Google Analytics – Background & Installation


Posted on August 31st, by Jay Murphy in Analytics, Digital Marketing. No Comments

Introduction

Over the following weeks we’ll be posting introductory information on Google Analytics.  These articles will help to lead into an upcoming Boston PHP Meetup scheduled for 15 Dec 2010.  In this article we’ll briefly discuss analytics in general and then show how to install the basic Google Analytics tracking code on your website.

This material will be presented on a weekly basis – so please comment and ask questions along the way and I will answer them as they come in.  As you follow along, install the tracking code on your website or your business website.  In addition to useful information about your site visitors, you will have a site for hands on tests and metrics to review as you read analytics blog articles in the upcoming weeks.

Analytics Background

Website analytics are a critical component of a successful website – with analytics you can answer critical questions about:

  • Why people are coming to your site?
  • What visitors  find useful at your site?
  • Why people are buying on your site (if it is an eCommerce site)?  Or why people are not buying?
  • How people are finding out about your site?

As well as a large amount of useful information for understanding your visitors and improving your website.

There are a large number of analytics tools on the market, some of the most popular include:

  • Webtrends
  • Omniture
  • Google Analytics

For a quick estimate of market share take a look at the stats at BuiltWith analytics page.  As of 31 Aug 2010, Google Analytics (classic and asynchronous) had 65.06% of the market.  (These stats probably undercount analytics tools that use server side measurement, like log file analysis, one such tool is WebTrends.  )

Analytics began in the early days of the web with page view counters – don’t you miss those – and tracking hits.  Since then analytics has become increasingly sophisticated with the ability to track new versus returning visitors, browsers, geographic location, navigation paths, keywords, referral sources…

To find out more about analytics follow these links:

Occam’s Razor – by Avinash Kaushik – A great blog on all analytics topics – from HiPPOs to taking one for the team all about how to understand your metrics and improve your website.  Educational and entertaining.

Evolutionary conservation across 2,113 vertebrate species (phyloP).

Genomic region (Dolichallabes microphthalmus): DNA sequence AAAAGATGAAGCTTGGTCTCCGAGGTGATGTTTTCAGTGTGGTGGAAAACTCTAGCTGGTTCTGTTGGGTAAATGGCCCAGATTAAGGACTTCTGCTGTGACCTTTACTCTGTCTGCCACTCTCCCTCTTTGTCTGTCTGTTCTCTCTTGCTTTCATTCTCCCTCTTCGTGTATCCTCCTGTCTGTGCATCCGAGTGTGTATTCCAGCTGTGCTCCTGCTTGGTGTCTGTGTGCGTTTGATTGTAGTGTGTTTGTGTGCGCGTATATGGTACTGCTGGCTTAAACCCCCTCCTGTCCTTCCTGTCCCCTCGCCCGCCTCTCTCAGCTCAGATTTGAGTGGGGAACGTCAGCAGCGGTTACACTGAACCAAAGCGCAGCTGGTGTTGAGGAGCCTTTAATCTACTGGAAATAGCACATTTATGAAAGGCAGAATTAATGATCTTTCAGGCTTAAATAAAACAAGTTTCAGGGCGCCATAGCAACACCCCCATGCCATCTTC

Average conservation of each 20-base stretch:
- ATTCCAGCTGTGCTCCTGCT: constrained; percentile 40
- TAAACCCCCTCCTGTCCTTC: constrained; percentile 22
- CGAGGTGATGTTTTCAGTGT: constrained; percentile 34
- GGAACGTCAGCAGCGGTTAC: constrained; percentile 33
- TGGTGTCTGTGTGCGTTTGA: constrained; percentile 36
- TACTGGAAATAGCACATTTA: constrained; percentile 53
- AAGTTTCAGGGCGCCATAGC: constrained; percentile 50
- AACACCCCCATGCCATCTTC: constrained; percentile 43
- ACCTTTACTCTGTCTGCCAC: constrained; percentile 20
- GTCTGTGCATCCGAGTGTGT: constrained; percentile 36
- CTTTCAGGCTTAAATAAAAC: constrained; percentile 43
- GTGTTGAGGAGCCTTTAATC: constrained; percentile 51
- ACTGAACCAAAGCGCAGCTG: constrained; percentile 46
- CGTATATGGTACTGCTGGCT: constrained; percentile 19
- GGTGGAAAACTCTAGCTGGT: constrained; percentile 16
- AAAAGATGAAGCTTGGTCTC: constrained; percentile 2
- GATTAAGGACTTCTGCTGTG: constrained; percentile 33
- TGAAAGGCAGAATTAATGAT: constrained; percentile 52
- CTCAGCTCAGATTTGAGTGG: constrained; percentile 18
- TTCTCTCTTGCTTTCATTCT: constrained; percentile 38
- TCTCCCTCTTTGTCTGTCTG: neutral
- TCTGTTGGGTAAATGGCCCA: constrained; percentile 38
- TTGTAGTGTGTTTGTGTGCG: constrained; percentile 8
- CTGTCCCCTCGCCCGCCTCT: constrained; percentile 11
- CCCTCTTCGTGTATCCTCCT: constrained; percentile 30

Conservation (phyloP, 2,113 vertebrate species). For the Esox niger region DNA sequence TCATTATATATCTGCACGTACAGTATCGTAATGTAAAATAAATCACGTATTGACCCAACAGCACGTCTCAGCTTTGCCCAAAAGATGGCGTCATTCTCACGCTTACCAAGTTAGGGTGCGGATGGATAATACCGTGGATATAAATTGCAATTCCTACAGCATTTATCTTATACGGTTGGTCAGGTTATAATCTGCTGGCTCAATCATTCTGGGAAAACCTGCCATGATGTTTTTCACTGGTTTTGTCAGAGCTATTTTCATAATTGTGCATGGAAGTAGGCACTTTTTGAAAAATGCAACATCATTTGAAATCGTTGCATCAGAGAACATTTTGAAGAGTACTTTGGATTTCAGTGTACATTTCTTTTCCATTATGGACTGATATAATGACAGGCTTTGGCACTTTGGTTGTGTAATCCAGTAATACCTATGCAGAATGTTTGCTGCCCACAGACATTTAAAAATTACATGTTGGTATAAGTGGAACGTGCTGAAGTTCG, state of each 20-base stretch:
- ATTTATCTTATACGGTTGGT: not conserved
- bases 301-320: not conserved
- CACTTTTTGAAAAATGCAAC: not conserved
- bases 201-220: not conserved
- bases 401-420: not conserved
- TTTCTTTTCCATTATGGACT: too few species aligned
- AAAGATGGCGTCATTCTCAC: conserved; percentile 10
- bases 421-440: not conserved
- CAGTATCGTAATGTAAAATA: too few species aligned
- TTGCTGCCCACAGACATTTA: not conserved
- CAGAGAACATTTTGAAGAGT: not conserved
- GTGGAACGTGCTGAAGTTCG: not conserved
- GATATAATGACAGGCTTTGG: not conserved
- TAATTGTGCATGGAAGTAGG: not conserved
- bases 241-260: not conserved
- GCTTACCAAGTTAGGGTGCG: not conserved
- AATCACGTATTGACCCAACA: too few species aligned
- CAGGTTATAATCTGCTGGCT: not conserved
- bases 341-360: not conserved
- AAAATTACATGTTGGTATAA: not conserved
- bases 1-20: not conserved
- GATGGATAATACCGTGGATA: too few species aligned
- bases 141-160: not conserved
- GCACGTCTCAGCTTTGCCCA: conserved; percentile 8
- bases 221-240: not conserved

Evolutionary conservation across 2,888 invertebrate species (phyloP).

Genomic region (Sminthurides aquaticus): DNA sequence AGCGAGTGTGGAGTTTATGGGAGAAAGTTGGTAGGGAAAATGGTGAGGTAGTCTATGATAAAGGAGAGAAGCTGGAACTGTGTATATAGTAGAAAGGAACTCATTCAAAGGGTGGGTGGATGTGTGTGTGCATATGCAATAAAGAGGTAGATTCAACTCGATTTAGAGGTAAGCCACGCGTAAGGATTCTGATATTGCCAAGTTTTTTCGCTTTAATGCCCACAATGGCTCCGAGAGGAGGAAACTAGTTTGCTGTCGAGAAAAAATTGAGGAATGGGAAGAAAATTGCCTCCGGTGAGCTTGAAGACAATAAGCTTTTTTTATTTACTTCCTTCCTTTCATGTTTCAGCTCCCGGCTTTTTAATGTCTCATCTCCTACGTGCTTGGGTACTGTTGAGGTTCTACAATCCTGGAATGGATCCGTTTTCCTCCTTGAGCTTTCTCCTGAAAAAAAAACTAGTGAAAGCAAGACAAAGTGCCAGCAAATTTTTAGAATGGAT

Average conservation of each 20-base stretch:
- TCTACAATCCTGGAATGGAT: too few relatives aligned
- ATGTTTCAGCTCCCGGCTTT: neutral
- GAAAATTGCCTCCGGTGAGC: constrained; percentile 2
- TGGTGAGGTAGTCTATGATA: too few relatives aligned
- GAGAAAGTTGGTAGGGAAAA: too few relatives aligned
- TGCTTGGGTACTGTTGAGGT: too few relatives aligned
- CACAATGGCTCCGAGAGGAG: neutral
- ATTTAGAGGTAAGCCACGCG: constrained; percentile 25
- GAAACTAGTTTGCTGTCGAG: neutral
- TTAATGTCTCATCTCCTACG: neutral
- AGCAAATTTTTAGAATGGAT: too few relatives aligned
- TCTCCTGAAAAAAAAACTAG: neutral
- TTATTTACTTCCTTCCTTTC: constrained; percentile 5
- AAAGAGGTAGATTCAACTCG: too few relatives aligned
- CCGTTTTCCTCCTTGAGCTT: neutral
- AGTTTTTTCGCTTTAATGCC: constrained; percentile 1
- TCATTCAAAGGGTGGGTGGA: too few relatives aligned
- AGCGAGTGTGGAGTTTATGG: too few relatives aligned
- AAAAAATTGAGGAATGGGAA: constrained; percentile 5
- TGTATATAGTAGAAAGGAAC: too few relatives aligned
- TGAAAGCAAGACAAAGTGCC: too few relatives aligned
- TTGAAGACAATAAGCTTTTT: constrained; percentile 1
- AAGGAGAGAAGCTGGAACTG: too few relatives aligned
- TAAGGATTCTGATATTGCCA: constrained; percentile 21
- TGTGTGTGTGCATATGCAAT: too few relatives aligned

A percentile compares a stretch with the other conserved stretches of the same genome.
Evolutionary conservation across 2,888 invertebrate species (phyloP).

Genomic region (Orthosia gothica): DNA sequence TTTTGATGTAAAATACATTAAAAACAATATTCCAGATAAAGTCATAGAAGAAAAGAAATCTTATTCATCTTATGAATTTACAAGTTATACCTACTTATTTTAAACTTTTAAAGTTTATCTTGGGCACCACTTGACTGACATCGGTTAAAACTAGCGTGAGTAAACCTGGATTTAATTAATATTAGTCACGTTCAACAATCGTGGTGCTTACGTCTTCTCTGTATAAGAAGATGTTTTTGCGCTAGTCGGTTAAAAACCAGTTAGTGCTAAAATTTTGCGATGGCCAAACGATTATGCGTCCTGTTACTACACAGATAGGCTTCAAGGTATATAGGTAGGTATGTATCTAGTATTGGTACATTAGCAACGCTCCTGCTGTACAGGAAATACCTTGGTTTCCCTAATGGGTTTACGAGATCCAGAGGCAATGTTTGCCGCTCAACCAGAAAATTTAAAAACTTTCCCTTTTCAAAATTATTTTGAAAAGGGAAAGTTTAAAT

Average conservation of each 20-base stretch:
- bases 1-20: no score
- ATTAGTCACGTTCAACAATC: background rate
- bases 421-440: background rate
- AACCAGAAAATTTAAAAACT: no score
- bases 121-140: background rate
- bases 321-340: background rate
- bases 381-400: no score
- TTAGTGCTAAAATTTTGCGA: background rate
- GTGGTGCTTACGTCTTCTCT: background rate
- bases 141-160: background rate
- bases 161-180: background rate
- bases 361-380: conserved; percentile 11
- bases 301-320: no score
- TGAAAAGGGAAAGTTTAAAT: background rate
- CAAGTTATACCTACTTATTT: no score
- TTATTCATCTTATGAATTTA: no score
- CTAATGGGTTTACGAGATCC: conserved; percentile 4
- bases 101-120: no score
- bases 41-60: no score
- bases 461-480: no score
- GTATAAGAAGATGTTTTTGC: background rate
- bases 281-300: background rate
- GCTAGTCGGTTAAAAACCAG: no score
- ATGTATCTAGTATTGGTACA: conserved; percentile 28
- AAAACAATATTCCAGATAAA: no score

The Web Analytics Association – A source of analytics information and networking.

Wikipedia Web Analytics entry – Good starting point with links to other articles.

Adding Google Analytics to your Website

So now that we have some analytics background, let’s add Google Analytics to our website.  The first step is to go to the Google Analytics website and sign up for an account, if you have a Google Account use that to sign up for Google Analytics.  If you do not have a Google account – sign up for that first and then sign up with these steps:

Google Analytics Sign-Up

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First enter in your website information, timezone is important for the correct time of day metrics:

Google Analytics - Website Form

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Next add in your name:

Google Analytics - Name Form

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Accept the user agreement and then your tracking code will be displayed:

Google Analytics - Tracking Code

(click for a full size image)

Your tracking code is now displayed on this page.  There are also some additional selections for more complicated website situations – for now select ‘single-domain’.  Next select and copy the JavaScript tracking code on this page and paste immediately before the closing head tag, </head>, on every page of your website (in most cases you only have to do this once in a header file or the template/theme of your CMS).  If you do not have access to your website pages ask your website administrator to do this for you.

Now you have Google Analytics tracking on your website.  Wait a day and check back – you will start seeing data in your reports.  Our next post will begin to explaining what you will see on these reports and how to use this information to improve your website.

Again please feel free to leave comments and follow-up questions.

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